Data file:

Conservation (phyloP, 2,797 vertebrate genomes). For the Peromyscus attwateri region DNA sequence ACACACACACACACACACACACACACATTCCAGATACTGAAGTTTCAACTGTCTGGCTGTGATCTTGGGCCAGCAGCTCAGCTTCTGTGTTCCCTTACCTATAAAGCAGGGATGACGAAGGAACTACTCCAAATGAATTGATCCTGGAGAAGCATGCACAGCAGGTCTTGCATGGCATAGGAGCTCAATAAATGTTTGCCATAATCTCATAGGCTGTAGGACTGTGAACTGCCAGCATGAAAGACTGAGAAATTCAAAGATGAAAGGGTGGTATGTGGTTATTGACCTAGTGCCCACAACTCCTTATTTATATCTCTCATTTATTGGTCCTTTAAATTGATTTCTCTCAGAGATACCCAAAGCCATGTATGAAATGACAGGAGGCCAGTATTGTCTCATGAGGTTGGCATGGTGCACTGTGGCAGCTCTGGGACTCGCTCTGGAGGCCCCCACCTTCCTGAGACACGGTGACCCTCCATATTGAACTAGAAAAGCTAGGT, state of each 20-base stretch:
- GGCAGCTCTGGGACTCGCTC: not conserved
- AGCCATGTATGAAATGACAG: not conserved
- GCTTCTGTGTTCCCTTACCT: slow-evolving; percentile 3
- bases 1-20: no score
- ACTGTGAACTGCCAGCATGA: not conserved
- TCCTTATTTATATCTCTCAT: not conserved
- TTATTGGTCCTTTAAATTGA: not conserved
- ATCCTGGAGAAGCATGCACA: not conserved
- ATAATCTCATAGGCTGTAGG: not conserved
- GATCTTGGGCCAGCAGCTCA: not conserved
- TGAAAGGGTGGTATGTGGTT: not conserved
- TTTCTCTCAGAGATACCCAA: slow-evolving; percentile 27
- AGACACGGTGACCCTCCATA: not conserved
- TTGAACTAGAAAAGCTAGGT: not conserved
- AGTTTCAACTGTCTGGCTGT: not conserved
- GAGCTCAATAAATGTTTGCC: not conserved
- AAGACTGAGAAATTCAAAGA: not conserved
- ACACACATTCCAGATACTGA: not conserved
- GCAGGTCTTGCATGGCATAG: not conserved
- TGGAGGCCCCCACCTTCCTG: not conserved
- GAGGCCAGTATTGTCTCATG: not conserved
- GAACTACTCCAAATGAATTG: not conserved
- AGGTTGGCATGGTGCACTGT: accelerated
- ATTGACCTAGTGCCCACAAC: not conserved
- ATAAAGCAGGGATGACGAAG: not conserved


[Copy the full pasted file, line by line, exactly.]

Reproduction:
Conservation (phyloP, 2,797 vertebrate genomes). For the Peromyscus attwateri region DNA sequence ACACACACACACACACACACACACACATTCCAGATACTGAAGTTTCAACTGTCTGGCTGTGATCTTGGGCCAGCAGCTCAGCTTCTGTGTTCCCTTACCTATAAAGCAGGGATGACGAAGGAACTACTCCAAATGAATTGATCCTGGAGAAGCATGCACAGCAGGTCTTGCATGGCATAGGAGCTCAATAAATGTTTGCCATAATCTCATAGGCTGTAGGACTGTGAACTGCCAGCATGAAAGACTGAGAAATTCAAAGATGAAAGGGTGGTATGTGGTTATTGACCTAGTGCCCACAACTCCTTATTTATATCTCTCATTTATTGGTCCTTTAAATTGATTTCTCTCAGAGATACCCAAAGCCATGTATGAAATGACAGGAGGCCAGTATTGTCTCATGAGGTTGGCATGGTGCACTGTGGCAGCTCTGGGACTCGCTCTGGAGGCCCCCACCTTCCTGAGACACGGTGACCCTCCATATTGAACTAGAAAAGCTAGGT, state of each 20-base stretch:
- GGCAGCTCTGGGACTCGCTC: not conserved
- AGCCATGTATGAAATGACAG: not conserved
- GCTTCTGTGTTCCCTTACCT: slow-evolving; percentile 3
- bases 1-20: no score
- ACTGTGAACTGCCAGCATGA: not conserved
- TCCTTATTTATATCTCTCAT: not conserved
- TTATTGGTCCTTTAAATTGA: not conserved
- ATCCTGGAGAAGCATGCACA: not conserved
- ATAATCTCATAGGCTGTAGG: not conserved
- GATCTTGGGCCAGCAGCTCA: not conserved
- TGAAAGGGTGGTATGTGGTT: not conserved
- TTTCTCTCAGAGATACCCAA: slow-evolving; percentile 27
- AGACACGGTGACCCTCCATA: not conserved
- TTGAACTAGAAAAGCTAGGT: not conserved
- AGTTTCAACTGTCTGGCTGT: not conserved
- GAGCTCAATAAATGTTTGCC: not conserved
- AAGACTGAGAAATTCAAAGA: not conserved
- ACACACATTCCAGATACTGA: not conserved
- GCAGGTCTTGCATGGCATAG: not conserved
- TGGAGGCCCCCACCTTCCTG: not conserved
- GAGGCCAGTATTGTCTCATG: not conserved
- GAACTACTCCAAATGAATTG: not conserved
- AGGTTGGCATGGTGCACTGT: accelerated
- ATTGACCTAGTGCCCACAAC: not conserved
- ATAAAGCAGGGATGACGAAG: not conserved